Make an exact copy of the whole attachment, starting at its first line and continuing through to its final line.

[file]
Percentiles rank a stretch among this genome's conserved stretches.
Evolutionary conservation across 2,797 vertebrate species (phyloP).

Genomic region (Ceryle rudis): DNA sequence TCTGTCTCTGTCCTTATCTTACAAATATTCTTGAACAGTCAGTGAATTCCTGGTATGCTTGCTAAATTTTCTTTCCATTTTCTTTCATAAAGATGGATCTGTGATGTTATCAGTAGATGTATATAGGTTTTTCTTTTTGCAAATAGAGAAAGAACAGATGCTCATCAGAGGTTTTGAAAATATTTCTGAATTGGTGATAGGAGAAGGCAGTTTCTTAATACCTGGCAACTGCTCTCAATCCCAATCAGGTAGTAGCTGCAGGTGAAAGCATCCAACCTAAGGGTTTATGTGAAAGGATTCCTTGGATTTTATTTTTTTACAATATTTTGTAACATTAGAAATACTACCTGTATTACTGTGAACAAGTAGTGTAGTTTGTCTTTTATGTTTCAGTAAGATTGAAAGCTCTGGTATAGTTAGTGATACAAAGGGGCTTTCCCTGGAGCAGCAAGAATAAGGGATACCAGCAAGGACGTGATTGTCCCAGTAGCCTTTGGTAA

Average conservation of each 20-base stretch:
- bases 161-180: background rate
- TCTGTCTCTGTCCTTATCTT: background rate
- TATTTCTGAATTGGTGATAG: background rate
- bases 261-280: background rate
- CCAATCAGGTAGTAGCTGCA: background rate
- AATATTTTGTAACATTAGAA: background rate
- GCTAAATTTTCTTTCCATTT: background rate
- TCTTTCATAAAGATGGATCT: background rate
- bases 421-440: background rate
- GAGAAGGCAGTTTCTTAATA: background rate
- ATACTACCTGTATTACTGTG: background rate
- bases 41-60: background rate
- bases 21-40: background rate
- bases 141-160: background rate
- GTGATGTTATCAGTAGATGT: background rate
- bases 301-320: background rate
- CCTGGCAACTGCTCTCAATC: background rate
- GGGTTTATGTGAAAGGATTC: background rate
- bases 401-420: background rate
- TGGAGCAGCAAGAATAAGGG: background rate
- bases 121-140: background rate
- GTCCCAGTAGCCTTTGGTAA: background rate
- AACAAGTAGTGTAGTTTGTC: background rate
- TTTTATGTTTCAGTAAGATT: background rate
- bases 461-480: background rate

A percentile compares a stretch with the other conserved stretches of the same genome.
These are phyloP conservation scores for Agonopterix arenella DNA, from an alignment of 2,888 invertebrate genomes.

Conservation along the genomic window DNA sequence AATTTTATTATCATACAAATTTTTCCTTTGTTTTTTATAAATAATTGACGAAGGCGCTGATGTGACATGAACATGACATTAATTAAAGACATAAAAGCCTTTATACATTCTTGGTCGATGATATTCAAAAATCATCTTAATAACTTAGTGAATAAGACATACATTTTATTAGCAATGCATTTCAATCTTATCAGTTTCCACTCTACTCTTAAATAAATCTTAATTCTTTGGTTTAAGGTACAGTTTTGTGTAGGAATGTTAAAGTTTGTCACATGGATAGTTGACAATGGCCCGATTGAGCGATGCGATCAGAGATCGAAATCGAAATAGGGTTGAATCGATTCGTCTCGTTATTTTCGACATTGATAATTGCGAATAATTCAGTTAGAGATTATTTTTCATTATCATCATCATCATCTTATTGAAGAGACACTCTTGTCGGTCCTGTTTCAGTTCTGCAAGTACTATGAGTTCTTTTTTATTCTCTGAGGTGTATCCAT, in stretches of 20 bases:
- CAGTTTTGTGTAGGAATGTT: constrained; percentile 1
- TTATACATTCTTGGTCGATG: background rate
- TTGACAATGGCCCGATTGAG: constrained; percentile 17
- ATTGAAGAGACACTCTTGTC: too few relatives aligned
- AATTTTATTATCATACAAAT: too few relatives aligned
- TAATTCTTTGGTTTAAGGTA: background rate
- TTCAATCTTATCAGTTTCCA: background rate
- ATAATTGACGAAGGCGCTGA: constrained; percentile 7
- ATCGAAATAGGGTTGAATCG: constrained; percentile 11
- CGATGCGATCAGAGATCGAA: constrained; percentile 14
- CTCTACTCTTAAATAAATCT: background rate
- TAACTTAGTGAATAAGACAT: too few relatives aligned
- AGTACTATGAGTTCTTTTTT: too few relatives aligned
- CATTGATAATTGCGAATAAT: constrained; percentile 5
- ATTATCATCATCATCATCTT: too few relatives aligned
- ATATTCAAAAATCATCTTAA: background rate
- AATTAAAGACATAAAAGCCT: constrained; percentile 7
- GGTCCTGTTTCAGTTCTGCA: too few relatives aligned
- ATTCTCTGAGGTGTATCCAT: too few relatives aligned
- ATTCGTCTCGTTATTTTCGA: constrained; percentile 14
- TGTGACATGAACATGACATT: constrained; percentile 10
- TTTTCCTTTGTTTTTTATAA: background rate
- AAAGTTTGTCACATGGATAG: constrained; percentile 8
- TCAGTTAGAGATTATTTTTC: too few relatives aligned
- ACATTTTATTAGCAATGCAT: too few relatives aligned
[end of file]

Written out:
Percentiles rank a stretch among this genome's conserved stretches.
Evolutionary conservation across 2,797 vertebrate species (phyloP).

Genomic region (Ceryle rudis): DNA sequence TCTGTCTCTGTCCTTATCTTACAAATATTCTTGAACAGTCAGTGAATTCCTGGTATGCTTGCTAAATTTTCTTTCCATTTTCTTTCATAAAGATGGATCTGTGATGTTATCAGTAGATGTATATAGGTTTTTCTTTTTGCAAATAGAGAAAGAACAGATGCTCATCAGAGGTTTTGAAAATATTTCTGAATTGGTGATAGGAGAAGGCAGTTTCTTAATACCTGGCAACTGCTCTCAATCCCAATCAGGTAGTAGCTGCAGGTGAAAGCATCCAACCTAAGGGTTTATGTGAAAGGATTCCTTGGATTTTATTTTTTTACAATATTTTGTAACATTAGAAATACTACCTGTATTACTGTGAACAAGTAGTGTAGTTTGTCTTTTATGTTTCAGTAAGATTGAAAGCTCTGGTATAGTTAGTGATACAAAGGGGCTTTCCCTGGAGCAGCAAGAATAAGGGATACCAGCAAGGACGTGATTGTCCCAGTAGCCTTTGGTAA

Average conservation of each 20-base stretch:
- bases 161-180: background rate
- TCTGTCTCTGTCCTTATCTT: background rate
- TATTTCTGAATTGGTGATAG: background rate
- bases 261-280: background rate
- CCAATCAGGTAGTAGCTGCA: background rate
- AATATTTTGTAACATTAGAA: background rate
- GCTAAATTTTCTTTCCATTT: background rate
- TCTTTCATAAAGATGGATCT: background rate
- bases 421-440: background rate
- GAGAAGGCAGTTTCTTAATA: background rate
- ATACTACCTGTATTACTGTG: background rate
- bases 41-60: background rate
- bases 21-40: background rate
- bases 141-160: background rate
- GTGATGTTATCAGTAGATGT: background rate
- bases 301-320: background rate
- CCTGGCAACTGCTCTCAATC: background rate
- GGGTTTATGTGAAAGGATTC: background rate
- bases 401-420: background rate
- TGGAGCAGCAAGAATAAGGG: background rate
- bases 121-140: background rate
- GTCCCAGTAGCCTTTGGTAA: background rate
- AACAAGTAGTGTAGTTTGTC: background rate
- TTTTATGTTTCAGTAAGATT: background rate
- bases 461-480: background rate

A percentile compares a stretch with the other conserved stretches of the same genome.
These are phyloP conservation scores for Agonopterix arenella DNA, from an alignment of 2,888 invertebrate genomes.

Conservation along the genomic window DNA sequence AATTTTATTATCATACAAATTTTTCCTTTGTTTTTTATAAATAATTGACGAAGGCGCTGATGTGACATGAACATGACATTAATTAAAGACATAAAAGCCTTTATACATTCTTGGTCGATGATATTCAAAAATCATCTTAATAACTTAGTGAATAAGACATACATTTTATTAGCAATGCATTTCAATCTTATCAGTTTCCACTCTACTCTTAAATAAATCTTAATTCTTTGGTTTAAGGTACAGTTTTGTGTAGGAATGTTAAAGTTTGTCACATGGATAGTTGACAATGGCCCGATTGAGCGATGCGATCAGAGATCGAAATCGAAATAGGGTTGAATCGATTCGTCTCGTTATTTTCGACATTGATAATTGCGAATAATTCAGTTAGAGATTATTTTTCATTATCATCATCATCATCTTATTGAAGAGACACTCTTGTCGGTCCTGTTTCAGTTCTGCAAGTACTATGAGTTCTTTTTTATTCTCTGAGGTGTATCCAT, in stretches of 20 bases:
- CAGTTTTGTGTAGGAATGTT: constrained; percentile 1
- TTATACATTCTTGGTCGATG: background rate
- TTGACAATGGCCCGATTGAG: constrained; percentile 17
- ATTGAAGAGACACTCTTGTC: too few relatives aligned
- AATTTTATTATCATACAAAT: too few relatives aligned
- TAATTCTTTGGTTTAAGGTA: background rate
- TTCAATCTTATCAGTTTCCA: background rate
- ATAATTGACGAAGGCGCTGA: constrained; percentile 7
- ATCGAAATAGGGTTGAATCG: constrained; percentile 11
- CGATGCGATCAGAGATCGAA: constrained; percentile 14
- CTCTACTCTTAAATAAATCT: background rate
- TAACTTAGTGAATAAGACAT: too few relatives aligned
- AGTACTATGAGTTCTTTTTT: too few relatives aligned
- CATTGATAATTGCGAATAAT: constrained; percentile 5
- ATTATCATCATCATCATCTT: too few relatives aligned
- ATATTCAAAAATCATCTTAA: background rate
- AATTAAAGACATAAAAGCCT: constrained; percentile 7
- GGTCCTGTTTCAGTTCTGCA: too few relatives aligned
- ATTCTCTGAGGTGTATCCAT: too few relatives aligned
- ATTCGTCTCGTTATTTTCGA: constrained; percentile 14
- TGTGACATGAACATGACATT: constrained; percentile 10
- TTTTCCTTTGTTTTTTATAA: background rate
- AAAGTTTGTCACATGGATAG: constrained; percentile 8
- TCAGTTAGAGATTATTTTTC: too few relatives aligned
- ACATTTTATTAGCAATGCAT: too few relatives aligned